Jones was born in Fairfield District South Carolina, on December 22, 1834, to Henry and Nancy Robertson Jones. He moved with his family to Texas when he was just four years old, first settling in Travis County. He attended Rutersville College near La Grange, Texas before moving back to South Carolina, where he attended Mt. Zion College at Winnsboro.
After he graduated he returned to Texas and began farming and stock-raising. When the Civil War broke out, he volunteered in the Confederate Army as a private in Colonel Benjamin Terry’s Texas Rangers. However, only after a month, he was appointed Adjutant of the Fifteenth Texas Infantry and remained in the Trans-Mississippi Department throughout the war. He saw service in Texas, Arkansas, Louisiana, and Indian Territory. In 1863, he was appointed Adjutant-General of a brigade.
At the war’s end, Jones took the defeat of the Confederacy hard, and after the war, he spent some time traveling in Mexico and Brazil trying to establish a colony for other disgruntled former Confederates. However, never finding a suitable location, he returned to Texas and in 1868 was elected to the Texas State Legislature, but did not take the seat.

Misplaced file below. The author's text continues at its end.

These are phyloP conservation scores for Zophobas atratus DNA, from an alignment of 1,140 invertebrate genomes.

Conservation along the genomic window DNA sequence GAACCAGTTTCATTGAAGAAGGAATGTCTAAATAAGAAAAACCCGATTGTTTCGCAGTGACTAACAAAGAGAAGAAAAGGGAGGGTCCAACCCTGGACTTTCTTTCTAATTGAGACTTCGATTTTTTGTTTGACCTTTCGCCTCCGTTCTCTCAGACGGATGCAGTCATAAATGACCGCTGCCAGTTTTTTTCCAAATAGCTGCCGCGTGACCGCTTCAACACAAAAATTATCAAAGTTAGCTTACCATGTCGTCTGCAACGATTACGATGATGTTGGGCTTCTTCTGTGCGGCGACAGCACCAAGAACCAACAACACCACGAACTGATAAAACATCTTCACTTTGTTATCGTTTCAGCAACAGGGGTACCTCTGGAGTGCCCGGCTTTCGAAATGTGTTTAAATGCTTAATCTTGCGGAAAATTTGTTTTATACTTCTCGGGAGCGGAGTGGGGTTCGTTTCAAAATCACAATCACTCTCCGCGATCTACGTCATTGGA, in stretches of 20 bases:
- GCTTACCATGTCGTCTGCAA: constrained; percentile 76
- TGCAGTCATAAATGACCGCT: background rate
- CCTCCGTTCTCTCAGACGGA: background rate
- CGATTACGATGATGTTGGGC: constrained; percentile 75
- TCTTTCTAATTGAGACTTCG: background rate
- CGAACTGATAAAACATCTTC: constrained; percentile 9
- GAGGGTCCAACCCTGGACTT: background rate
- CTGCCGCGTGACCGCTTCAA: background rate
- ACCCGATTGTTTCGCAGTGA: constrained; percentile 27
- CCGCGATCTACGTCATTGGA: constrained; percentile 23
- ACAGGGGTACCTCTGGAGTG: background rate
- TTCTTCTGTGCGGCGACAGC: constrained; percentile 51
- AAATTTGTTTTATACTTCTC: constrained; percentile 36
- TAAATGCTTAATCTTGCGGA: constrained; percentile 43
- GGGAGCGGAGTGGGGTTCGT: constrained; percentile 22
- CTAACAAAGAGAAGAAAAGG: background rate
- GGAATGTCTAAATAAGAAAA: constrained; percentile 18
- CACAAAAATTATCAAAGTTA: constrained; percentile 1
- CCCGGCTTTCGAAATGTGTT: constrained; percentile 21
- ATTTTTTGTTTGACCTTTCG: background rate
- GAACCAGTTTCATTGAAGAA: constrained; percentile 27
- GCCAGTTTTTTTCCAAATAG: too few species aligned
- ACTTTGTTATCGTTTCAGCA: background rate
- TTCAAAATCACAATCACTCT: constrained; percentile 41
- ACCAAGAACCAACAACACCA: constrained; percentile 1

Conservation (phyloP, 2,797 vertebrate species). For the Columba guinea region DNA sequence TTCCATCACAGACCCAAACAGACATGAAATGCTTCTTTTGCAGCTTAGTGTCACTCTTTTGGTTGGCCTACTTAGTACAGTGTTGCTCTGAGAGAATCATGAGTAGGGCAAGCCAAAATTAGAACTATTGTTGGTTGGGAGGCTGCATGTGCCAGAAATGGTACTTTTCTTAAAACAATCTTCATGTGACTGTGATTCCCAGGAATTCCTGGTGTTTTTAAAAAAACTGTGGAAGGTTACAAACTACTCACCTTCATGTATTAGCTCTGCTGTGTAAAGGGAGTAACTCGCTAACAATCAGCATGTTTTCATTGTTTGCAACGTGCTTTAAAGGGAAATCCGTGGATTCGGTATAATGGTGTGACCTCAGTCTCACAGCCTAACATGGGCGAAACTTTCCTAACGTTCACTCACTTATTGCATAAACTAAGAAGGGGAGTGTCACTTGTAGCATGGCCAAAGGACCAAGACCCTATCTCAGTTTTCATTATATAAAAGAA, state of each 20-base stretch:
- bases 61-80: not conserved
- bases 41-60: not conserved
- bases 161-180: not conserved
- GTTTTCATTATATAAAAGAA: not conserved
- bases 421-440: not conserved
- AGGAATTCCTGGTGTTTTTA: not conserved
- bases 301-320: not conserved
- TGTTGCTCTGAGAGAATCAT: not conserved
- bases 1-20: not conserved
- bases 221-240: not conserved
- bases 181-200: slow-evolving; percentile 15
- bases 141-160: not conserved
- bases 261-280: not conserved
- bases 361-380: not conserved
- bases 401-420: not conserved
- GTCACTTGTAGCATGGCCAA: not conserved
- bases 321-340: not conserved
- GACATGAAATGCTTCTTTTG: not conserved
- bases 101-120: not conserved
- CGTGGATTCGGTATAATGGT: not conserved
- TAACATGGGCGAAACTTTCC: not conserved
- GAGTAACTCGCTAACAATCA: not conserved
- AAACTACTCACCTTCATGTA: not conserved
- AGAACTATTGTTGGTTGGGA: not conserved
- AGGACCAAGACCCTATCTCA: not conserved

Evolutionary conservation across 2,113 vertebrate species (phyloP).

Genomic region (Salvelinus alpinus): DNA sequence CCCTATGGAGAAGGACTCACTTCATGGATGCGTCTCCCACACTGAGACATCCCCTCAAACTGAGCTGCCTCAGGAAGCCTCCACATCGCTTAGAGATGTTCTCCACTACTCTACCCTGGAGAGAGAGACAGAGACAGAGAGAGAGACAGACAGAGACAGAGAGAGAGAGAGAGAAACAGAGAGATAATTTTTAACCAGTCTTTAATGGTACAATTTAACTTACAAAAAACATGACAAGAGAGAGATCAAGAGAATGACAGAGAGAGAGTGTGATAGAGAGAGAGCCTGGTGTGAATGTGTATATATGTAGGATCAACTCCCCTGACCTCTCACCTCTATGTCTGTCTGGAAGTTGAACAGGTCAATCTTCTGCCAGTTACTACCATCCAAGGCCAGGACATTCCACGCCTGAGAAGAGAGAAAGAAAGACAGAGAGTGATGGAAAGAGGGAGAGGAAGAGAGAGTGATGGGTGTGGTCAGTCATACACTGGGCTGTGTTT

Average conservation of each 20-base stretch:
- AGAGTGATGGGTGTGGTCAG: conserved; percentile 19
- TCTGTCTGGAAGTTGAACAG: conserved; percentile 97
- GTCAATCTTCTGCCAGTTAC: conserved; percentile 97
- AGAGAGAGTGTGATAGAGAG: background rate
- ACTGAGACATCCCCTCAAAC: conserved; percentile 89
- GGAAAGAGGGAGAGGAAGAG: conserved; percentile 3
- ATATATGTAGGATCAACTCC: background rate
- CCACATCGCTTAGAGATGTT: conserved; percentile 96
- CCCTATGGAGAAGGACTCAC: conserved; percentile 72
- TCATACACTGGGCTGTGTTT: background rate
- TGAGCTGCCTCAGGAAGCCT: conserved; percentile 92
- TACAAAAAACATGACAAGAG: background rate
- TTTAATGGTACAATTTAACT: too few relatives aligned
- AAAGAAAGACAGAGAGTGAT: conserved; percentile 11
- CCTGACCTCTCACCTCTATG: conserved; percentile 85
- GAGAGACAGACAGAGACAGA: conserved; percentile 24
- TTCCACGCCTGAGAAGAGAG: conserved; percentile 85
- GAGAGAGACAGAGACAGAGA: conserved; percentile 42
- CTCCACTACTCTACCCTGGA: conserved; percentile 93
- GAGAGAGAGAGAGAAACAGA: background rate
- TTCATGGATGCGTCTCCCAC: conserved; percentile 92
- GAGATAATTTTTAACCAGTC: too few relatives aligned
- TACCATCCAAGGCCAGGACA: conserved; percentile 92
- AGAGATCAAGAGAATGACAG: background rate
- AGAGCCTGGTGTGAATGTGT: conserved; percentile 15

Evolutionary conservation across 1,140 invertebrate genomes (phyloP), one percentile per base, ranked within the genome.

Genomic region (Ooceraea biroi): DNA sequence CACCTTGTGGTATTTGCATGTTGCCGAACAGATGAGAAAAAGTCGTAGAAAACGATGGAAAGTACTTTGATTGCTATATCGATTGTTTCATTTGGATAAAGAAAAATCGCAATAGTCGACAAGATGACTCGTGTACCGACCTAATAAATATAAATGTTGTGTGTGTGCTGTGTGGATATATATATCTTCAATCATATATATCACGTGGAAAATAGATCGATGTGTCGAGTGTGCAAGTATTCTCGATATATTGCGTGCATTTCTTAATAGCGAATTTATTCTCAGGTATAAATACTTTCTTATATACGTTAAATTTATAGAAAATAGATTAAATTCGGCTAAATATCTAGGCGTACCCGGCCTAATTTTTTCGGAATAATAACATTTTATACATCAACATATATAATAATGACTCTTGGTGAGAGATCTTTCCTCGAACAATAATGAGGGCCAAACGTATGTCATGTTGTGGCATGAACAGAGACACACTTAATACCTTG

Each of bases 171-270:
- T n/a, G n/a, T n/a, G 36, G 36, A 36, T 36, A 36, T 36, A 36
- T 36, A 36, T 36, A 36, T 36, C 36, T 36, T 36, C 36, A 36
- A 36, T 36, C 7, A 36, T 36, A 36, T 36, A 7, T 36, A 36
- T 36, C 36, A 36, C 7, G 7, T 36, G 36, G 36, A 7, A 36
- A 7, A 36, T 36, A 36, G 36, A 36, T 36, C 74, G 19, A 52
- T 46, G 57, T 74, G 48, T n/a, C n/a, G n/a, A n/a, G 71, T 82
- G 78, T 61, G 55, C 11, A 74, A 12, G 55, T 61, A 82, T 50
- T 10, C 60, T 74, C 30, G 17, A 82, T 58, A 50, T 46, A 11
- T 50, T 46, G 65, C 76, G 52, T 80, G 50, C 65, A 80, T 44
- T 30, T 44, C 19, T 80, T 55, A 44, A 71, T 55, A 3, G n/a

In May 1874, he was appointed by Governor Richard Coke, Major of the Frontier Battalion of the Texas Rangers, and took command of six companies. While in command, he participated in a number of Indian skirmishes with the Comanche, Kiowa, and Apache. In 1877, he was sent to El Paso in an attempt to restore order among the citizens. That same year, he was sent to Lampasas, Texas to negotiate a truce in the notorious Horrell-Higgins Feud.
He was also involved in capturing or killing a number of outlaws, most notably Sam Bass in 1878. Bass and his gang had been robbing trains in Texas for months, and the Texas Governor ordered Jones and his Rangers to put a stop to it. The press dubbed the chase the “Bass War” as Jones and his men pursued Bass for four months until catching up with him in Round Rock, Texas that July. Bass would be wounded in the ensuing gun battle and would die several days later.
In 1879, Jones was appointed as the Adjutant-General of the State of Texas. While serving as adjutant general and still commanding the Frontier Battalion of the Texas Rangers, he died of natural causes in Austin on July 19, 1881. He is buried in Oakwood Cemetery.
John B. Jones is a member of the Texas Ranger Hall of Fame.